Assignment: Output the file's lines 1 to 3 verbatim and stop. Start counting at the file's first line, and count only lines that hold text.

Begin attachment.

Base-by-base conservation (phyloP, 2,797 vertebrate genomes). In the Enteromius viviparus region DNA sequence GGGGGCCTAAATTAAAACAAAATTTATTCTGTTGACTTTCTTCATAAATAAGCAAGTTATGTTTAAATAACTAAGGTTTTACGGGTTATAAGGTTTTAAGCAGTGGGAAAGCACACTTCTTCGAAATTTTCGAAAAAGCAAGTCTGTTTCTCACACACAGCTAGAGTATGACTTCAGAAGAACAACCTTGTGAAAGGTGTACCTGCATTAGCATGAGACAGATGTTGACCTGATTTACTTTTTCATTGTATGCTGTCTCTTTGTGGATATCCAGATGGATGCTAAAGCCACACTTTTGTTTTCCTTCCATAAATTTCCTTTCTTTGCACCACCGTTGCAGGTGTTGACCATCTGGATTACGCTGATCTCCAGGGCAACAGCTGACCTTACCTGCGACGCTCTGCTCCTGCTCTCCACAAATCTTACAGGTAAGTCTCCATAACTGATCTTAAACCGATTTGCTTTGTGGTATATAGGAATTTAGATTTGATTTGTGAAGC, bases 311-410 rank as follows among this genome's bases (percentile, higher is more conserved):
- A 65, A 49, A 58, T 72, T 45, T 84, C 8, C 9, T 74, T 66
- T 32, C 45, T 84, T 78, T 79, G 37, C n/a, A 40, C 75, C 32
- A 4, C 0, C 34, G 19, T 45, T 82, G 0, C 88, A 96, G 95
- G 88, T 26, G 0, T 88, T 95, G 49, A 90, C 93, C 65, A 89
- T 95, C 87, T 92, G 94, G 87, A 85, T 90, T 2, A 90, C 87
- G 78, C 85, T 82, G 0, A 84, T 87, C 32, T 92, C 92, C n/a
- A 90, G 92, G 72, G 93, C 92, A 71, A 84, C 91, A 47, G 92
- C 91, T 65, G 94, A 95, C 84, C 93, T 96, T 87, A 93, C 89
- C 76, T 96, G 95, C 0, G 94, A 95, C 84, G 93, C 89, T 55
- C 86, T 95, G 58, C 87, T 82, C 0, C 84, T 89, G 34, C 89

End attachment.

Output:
Base-by-base conservation (phyloP, 2,797 vertebrate genomes). In the Enteromius viviparus region DNA sequence GGGGGCCTAAATTAAAACAAAATTTATTCTGTTGACTTTCTTCATAAATAAGCAAGTTATGTTTAAATAACTAAGGTTTTACGGGTTATAAGGTTTTAAGCAGTGGGAAAGCACACTTCTTCGAAATTTTCGAAAAAGCAAGTCTGTTTCTCACACACAGCTAGAGTATGACTTCAGAAGAACAACCTTGTGAAAGGTGTACCTGCATTAGCATGAGACAGATGTTGACCTGATTTACTTTTTCATTGTATGCTGTCTCTTTGTGGATATCCAGATGGATGCTAAAGCCACACTTTTGTTTTCCTTCCATAAATTTCCTTTCTTTGCACCACCGTTGCAGGTGTTGACCATCTGGATTACGCTGATCTCCAGGGCAACAGCTGACCTTACCTGCGACGCTCTGCTCCTGCTCTCCACAAATCTTACAGGTAAGTCTCCATAACTGATCTTAAACCGATTTGCTTTGTGGTATATAGGAATTTAGATTTGATTTGTGAAGC, bases 311-410 rank as follows among this genome's bases (percentile, higher is more conserved):
- A 65, A 49, A 58, T 72, T 45, T 84, C 8, C 9, T 74, T 66
- T 32, C 45, T 84, T 78, T 79, G 37, C n/a, A 40, C 75, C 32